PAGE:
Combining survey data, GIS and qualitative interviews in the analysis of health service access for persons with disabilities
Journal article, Peer reviewed
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OriginalversjonBMC International Health and Human Rights, 2018, 18 (26), pp 8 https://doi.org/10.1186/s12914-018-0166-2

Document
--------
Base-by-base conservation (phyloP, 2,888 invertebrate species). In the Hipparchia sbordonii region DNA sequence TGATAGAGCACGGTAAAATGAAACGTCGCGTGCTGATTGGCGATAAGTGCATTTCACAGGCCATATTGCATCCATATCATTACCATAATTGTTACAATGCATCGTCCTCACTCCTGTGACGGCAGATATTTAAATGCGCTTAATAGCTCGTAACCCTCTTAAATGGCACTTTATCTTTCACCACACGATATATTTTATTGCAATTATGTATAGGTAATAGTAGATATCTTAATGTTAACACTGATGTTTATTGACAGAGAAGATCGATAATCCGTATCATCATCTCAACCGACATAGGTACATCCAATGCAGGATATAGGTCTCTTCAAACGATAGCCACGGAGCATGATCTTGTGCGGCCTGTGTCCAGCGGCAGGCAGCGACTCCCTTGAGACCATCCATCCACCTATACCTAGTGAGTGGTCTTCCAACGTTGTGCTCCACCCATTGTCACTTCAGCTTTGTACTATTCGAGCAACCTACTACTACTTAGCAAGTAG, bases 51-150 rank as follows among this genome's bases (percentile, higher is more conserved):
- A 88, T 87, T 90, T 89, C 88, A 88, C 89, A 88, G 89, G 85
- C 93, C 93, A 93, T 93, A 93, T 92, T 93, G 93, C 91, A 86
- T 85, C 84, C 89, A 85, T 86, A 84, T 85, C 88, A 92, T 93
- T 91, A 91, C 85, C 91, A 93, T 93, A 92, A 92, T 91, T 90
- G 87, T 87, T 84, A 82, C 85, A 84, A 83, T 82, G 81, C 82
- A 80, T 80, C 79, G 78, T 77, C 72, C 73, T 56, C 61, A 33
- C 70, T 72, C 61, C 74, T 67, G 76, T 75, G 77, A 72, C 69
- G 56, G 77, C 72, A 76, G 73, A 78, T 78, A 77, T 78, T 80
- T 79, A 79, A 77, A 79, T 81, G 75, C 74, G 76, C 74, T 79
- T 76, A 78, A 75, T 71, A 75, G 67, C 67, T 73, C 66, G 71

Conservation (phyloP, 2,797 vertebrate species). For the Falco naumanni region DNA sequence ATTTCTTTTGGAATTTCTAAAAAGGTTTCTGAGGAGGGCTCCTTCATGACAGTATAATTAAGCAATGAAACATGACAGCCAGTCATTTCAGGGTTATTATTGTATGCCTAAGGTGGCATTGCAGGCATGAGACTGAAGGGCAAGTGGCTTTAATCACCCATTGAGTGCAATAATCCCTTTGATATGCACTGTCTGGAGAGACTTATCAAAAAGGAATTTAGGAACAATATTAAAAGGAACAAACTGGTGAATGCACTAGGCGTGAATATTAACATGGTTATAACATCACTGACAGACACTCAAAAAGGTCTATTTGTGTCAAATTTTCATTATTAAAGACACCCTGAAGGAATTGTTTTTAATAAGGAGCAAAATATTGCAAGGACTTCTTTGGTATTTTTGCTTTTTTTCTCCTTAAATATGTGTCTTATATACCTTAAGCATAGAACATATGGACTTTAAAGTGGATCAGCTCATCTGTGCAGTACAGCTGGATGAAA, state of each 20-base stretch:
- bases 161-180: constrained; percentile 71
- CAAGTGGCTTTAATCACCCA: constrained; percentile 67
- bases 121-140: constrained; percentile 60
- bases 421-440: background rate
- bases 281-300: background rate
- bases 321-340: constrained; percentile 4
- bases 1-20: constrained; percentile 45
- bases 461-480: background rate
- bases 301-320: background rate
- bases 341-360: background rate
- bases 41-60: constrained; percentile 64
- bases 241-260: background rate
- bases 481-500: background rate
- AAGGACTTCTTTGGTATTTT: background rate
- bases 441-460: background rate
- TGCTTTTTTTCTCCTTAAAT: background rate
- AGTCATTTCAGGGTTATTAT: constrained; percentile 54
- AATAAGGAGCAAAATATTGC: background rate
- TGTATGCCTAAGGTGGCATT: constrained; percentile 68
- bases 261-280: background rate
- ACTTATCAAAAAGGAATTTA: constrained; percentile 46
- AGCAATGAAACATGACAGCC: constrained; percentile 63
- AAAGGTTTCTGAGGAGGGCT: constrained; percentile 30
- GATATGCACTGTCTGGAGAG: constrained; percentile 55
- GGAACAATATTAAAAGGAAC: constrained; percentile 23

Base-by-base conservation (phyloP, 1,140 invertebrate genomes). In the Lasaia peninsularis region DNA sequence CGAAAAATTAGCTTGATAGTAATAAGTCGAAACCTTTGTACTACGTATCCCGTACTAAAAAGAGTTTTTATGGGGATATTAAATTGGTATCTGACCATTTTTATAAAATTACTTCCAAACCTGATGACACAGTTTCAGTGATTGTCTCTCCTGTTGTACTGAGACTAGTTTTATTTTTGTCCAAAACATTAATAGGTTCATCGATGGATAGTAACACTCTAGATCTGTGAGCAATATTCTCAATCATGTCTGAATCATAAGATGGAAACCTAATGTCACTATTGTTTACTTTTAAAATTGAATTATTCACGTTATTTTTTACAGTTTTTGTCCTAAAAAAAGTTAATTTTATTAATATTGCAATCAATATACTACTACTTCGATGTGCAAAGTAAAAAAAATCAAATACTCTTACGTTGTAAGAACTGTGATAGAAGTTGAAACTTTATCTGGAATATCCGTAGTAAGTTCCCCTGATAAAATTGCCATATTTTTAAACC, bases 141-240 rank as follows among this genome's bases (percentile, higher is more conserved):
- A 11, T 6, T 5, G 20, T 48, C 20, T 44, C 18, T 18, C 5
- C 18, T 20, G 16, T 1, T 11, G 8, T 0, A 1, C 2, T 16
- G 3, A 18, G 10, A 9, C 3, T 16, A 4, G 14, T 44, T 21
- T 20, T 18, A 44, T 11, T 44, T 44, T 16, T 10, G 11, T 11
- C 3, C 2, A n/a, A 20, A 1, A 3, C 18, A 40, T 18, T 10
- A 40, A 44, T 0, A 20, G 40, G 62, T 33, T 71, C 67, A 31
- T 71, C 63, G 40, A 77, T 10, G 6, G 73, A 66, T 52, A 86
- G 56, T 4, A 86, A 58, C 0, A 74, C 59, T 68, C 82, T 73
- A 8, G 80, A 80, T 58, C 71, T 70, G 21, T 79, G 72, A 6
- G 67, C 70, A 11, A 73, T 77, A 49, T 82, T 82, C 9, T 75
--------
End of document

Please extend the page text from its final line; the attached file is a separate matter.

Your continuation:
Background Equitable access to health services is a key ingredient in reaching health for persons with disabilities and other vulnerable groups. So far, research on access to health services in low- and middle-income countries has largely relied on self-reported survey data. Realizing that there may be substantial discrepancies between perceived and actual access, other methods are needed for more precise knowledge to guide health policy and planning. The objective of this article is to describe and discuss an innovative methodological triangulation where statistical and spatial analysis of perceived distance and objective measures of access is combined with qualitative evidence. Methods The data for the study was drawn from a large household and individual questionnaire based survey carried out in Namibia and Malawi. The survey data was combined with spatial data of respondents and health facilities, key informant interviews and focus group discussions. To analyse access and barriers to access, a model is developed that takes into account both measured and perceived access. The geo-referenced survey data is used to establish four outcome categories of perceived and measured access as either good or poor. Combined with analyses of the terrain and the actual distance from where the respondents live to the health facility they go to, the data allows for categorising areas and respondents according to the four outcome categories. The four groups are subsequently analysed with respect to variation in individual characteristics and vulnerability factors. The qualitative component includes participatory map drawing and is used to gain further insight into the mechanisms behind the different combinations of perceived and actual access. Results Preliminary results show that there are substantial discrepancies between perceived and actual access to health services and the qualitative study provides insight into mechanisms behind such divergences. Conclusion The novel combination of survey data, geographical data and qualitative data will generate a model on access to health services in poor contexts that will feed into efforts to improve access for the most vulnerable people in underserved areas.